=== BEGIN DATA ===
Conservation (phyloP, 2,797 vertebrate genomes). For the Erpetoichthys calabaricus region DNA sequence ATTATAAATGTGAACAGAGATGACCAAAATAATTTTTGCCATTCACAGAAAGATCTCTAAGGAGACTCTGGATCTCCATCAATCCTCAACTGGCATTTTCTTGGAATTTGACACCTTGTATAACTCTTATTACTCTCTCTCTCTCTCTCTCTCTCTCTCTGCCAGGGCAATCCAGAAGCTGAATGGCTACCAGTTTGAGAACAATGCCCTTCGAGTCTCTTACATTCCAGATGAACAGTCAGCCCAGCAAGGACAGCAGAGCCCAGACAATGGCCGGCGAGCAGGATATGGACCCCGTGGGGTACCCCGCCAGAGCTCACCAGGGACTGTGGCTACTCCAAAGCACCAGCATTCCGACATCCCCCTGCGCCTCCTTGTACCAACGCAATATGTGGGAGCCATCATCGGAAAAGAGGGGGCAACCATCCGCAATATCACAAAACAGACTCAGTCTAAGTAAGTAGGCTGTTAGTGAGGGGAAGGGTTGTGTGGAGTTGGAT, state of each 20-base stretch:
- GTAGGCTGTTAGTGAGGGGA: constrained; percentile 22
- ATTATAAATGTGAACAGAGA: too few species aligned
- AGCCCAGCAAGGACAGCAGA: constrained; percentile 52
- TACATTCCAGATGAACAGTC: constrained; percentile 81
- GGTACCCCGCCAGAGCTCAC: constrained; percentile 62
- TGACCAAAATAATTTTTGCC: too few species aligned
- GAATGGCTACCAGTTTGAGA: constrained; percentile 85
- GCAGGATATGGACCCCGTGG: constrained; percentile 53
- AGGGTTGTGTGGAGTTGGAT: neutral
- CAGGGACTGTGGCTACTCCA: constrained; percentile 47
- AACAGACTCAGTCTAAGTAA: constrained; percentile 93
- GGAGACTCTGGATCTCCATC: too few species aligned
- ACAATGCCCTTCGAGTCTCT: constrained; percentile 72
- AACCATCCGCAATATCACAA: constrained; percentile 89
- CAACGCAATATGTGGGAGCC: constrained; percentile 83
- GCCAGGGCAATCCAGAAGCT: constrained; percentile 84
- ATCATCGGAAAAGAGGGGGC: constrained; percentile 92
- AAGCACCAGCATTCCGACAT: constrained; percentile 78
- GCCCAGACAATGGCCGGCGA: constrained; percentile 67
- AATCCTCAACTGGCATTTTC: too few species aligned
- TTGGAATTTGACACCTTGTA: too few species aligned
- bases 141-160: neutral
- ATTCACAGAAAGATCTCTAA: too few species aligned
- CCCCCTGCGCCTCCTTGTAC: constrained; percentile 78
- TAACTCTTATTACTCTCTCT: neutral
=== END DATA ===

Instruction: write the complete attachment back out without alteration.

Conservation (phyloP, 2,797 vertebrate genomes). For the Erpetoichthys calabaricus region DNA sequence ATTATAAATGTGAACAGAGATGACCAAAATAATTTTTGCCATTCACAGAAAGATCTCTAAGGAGACTCTGGATCTCCATCAATCCTCAACTGGCATTTTCTTGGAATTTGACACCTTGTATAACTCTTATTACTCTCTCTCTCTCTCTCTCTCTCTCTCTGCCAGGGCAATCCAGAAGCTGAATGGCTACCAGTTTGAGAACAATGCCCTTCGAGTCTCTTACATTCCAGATGAACAGTCAGCCCAGCAAGGACAGCAGAGCCCAGACAATGGCCGGCGAGCAGGATATGGACCCCGTGGGGTACCCCGCCAGAGCTCACCAGGGACTGTGGCTACTCCAAAGCACCAGCATTCCGACATCCCCCTGCGCCTCCTTGTACCAACGCAATATGTGGGAGCCATCATCGGAAAAGAGGGGGCAACCATCCGCAATATCACAAAACAGACTCAGTCTAAGTAAGTAGGCTGTTAGTGAGGGGAAGGGTTGTGTGGAGTTGGAT, state of each 20-base stretch:
- GTAGGCTGTTAGTGAGGGGA: constrained; percentile 22
- ATTATAAATGTGAACAGAGA: too few species aligned
- AGCCCAGCAAGGACAGCAGA: constrained; percentile 52
- TACATTCCAGATGAACAGTC: constrained; percentile 81
- GGTACCCCGCCAGAGCTCAC: constrained; percentile 62
- TGACCAAAATAATTTTTGCC: too few species aligned
- GAATGGCTACCAGTTTGAGA: constrained; percentile 85
- GCAGGATATGGACCCCGTGG: constrained; percentile 53
- AGGGTTGTGTGGAGTTGGAT: neutral
- CAGGGACTGTGGCTACTCCA: constrained; percentile 47
- AACAGACTCAGTCTAAGTAA: constrained; percentile 93
- GGAGACTCTGGATCTCCATC: too few species aligned
- ACAATGCCCTTCGAGTCTCT: constrained; percentile 72
- AACCATCCGCAATATCACAA: constrained; percentile 89
- CAACGCAATATGTGGGAGCC: constrained; percentile 83
- GCCAGGGCAATCCAGAAGCT: constrained; percentile 84
- ATCATCGGAAAAGAGGGGGC: constrained; percentile 92
- AAGCACCAGCATTCCGACAT: constrained; percentile 78
- GCCCAGACAATGGCCGGCGA: constrained; percentile 67
- AATCCTCAACTGGCATTTTC: too few species aligned
- TTGGAATTTGACACCTTGTA: too few species aligned
- bases 141-160: neutral
- ATTCACAGAAAGATCTCTAA: too few species aligned
- CCCCCTGCGCCTCCTTGTAC: constrained; percentile 78
- TAACTCTTATTACTCTCTCT: neutral